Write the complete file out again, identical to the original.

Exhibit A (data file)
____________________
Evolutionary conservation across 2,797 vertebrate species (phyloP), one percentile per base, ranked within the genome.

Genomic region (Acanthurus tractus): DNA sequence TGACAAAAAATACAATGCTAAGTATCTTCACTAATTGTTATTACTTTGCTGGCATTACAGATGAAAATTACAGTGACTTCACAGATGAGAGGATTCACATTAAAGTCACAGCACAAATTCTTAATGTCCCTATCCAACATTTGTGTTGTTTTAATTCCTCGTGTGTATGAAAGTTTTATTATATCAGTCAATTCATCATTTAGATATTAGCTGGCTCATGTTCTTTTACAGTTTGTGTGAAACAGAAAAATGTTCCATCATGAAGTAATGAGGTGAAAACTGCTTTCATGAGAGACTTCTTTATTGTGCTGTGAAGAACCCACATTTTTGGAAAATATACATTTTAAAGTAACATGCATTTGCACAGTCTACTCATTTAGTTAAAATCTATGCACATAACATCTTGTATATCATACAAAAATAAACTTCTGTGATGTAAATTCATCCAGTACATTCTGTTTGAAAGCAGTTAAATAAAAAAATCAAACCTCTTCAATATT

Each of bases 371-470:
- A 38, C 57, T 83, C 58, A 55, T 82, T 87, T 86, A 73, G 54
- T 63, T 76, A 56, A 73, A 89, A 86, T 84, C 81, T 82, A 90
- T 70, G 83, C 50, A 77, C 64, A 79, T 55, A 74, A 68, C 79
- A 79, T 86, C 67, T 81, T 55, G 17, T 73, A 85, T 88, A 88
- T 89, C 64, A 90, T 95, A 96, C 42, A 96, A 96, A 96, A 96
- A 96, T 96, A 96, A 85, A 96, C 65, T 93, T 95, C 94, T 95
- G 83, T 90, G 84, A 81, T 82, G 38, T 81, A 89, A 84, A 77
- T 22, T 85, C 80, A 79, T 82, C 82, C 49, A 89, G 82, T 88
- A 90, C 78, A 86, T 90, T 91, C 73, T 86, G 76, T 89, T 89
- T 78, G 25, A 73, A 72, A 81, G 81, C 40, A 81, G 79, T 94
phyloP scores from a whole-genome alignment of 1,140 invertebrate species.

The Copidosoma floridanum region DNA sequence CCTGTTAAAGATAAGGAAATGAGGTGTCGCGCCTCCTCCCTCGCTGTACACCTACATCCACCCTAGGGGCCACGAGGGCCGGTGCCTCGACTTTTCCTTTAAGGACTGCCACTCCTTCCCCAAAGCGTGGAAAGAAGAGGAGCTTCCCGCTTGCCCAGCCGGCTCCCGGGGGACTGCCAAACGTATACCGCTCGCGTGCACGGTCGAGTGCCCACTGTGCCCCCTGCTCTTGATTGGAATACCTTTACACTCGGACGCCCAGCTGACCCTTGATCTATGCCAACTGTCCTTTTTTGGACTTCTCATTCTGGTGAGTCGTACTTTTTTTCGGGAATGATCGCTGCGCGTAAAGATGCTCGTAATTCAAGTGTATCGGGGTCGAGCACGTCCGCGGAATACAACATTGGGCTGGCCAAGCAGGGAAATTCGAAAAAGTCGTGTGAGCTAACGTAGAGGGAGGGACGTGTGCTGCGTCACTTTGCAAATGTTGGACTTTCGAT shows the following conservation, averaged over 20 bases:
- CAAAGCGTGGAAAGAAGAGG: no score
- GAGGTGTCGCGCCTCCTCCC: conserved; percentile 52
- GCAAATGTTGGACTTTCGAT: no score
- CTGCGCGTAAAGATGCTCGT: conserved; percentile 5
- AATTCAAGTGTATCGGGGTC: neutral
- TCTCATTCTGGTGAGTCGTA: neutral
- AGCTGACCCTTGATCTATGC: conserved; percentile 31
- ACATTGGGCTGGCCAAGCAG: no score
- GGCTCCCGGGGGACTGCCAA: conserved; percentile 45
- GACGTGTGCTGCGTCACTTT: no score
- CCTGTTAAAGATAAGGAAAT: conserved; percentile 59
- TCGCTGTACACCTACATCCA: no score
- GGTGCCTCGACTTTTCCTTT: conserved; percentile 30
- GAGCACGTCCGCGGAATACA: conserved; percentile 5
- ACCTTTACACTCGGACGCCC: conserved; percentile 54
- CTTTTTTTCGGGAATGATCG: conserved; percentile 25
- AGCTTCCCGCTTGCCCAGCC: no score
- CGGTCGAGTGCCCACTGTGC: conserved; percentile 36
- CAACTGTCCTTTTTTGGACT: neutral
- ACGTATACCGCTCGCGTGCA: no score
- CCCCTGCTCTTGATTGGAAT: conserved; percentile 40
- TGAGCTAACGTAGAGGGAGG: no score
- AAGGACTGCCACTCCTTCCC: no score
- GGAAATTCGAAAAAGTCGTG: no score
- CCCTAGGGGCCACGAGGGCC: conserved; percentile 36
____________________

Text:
Evolutionary conservation across 2,797 vertebrate species (phyloP), one percentile per base, ranked within the genome.

Genomic region (Acanthurus tractus): DNA sequence TGACAAAAAATACAATGCTAAGTATCTTCACTAATTGTTATTACTTTGCTGGCATTACAGATGAAAATTACAGTGACTTCACAGATGAGAGGATTCACATTAAAGTCACAGCACAAATTCTTAATGTCCCTATCCAACATTTGTGTTGTTTTAATTCCTCGTGTGTATGAAAGTTTTATTATATCAGTCAATTCATCATTTAGATATTAGCTGGCTCATGTTCTTTTACAGTTTGTGTGAAACAGAAAAATGTTCCATCATGAAGTAATGAGGTGAAAACTGCTTTCATGAGAGACTTCTTTATTGTGCTGTGAAGAACCCACATTTTTGGAAAATATACATTTTAAAGTAACATGCATTTGCACAGTCTACTCATTTAGTTAAAATCTATGCACATAACATCTTGTATATCATACAAAAATAAACTTCTGTGATGTAAATTCATCCAGTACATTCTGTTTGAAAGCAGTTAAATAAAAAAATCAAACCTCTTCAATATT

Each of bases 371-470:
- A 38, C 57, T 83, C 58, A 55, T 82, T 87, T 86, A 73, G 54
- T 63, T 76, A 56, A 73, A 89, A 86, T 84, C 81, T 82, A 90
- T 70, G 83, C 50, A 77, C 64, A 79, T 55, A 74, A 68, C 79
- A 79, T 86, C 67, T 81, T 55, G 17, T 73, A 85, T 88, A 88
- T 89, C 64, A 90, T 95, A 96, C 42, A 96, A 96, A 96, A 96
- A 96, T 96, A 96, A 85, A 96, C 65, T 93, T 95, C 94, T 95
- G 83, T 90, G 84, A 81, T 82, G 38, T 81, A 89, A 84, A 77
- T 22, T 85, C 80, A 79, T 82, C 82, C 49, A 89, G 82, T 88
- A 90, C 78, A 86, T 90, T 91, C 73, T 86, G 76, T 89, T 89
- T 78, G 25, A 73, A 72, A 81, G 81, C 40, A 81, G 79, T 94
phyloP scores from a whole-genome alignment of 1,140 invertebrate species.

The Copidosoma floridanum region DNA sequence CCTGTTAAAGATAAGGAAATGAGGTGTCGCGCCTCCTCCCTCGCTGTACACCTACATCCACCCTAGGGGCCACGAGGGCCGGTGCCTCGACTTTTCCTTTAAGGACTGCCACTCCTTCCCCAAAGCGTGGAAAGAAGAGGAGCTTCCCGCTTGCCCAGCCGGCTCCCGGGGGACTGCCAAACGTATACCGCTCGCGTGCACGGTCGAGTGCCCACTGTGCCCCCTGCTCTTGATTGGAATACCTTTACACTCGGACGCCCAGCTGACCCTTGATCTATGCCAACTGTCCTTTTTTGGACTTCTCATTCTGGTGAGTCGTACTTTTTTTCGGGAATGATCGCTGCGCGTAAAGATGCTCGTAATTCAAGTGTATCGGGGTCGAGCACGTCCGCGGAATACAACATTGGGCTGGCCAAGCAGGGAAATTCGAAAAAGTCGTGTGAGCTAACGTAGAGGGAGGGACGTGTGCTGCGTCACTTTGCAAATGTTGGACTTTCGAT shows the following conservation, averaged over 20 bases:
- CAAAGCGTGGAAAGAAGAGG: no score
- GAGGTGTCGCGCCTCCTCCC: conserved; percentile 52
- GCAAATGTTGGACTTTCGAT: no score
- CTGCGCGTAAAGATGCTCGT: conserved; percentile 5
- AATTCAAGTGTATCGGGGTC: neutral
- TCTCATTCTGGTGAGTCGTA: neutral
- AGCTGACCCTTGATCTATGC: conserved; percentile 31
- ACATTGGGCTGGCCAAGCAG: no score
- GGCTCCCGGGGGACTGCCAA: conserved; percentile 45
- GACGTGTGCTGCGTCACTTT: no score
- CCTGTTAAAGATAAGGAAAT: conserved; percentile 59
- TCGCTGTACACCTACATCCA: no score
- GGTGCCTCGACTTTTCCTTT: conserved; percentile 30
- GAGCACGTCCGCGGAATACA: conserved; percentile 5
- ACCTTTACACTCGGACGCCC: conserved; percentile 54
- CTTTTTTTCGGGAATGATCG: conserved; percentile 25
- AGCTTCCCGCTTGCCCAGCC: no score
- CGGTCGAGTGCCCACTGTGC: conserved; percentile 36
- CAACTGTCCTTTTTTGGACT: neutral
- ACGTATACCGCTCGCGTGCA: no score
- CCCCTGCTCTTGATTGGAAT: conserved; percentile 40
- TGAGCTAACGTAGAGGGAGG: no score
- AAGGACTGCCACTCCTTCCC: no score
- GGAAATTCGAAAAAGTCGTG: no score
- CCCTAGGGGCCACGAGGGCC: conserved; percentile 36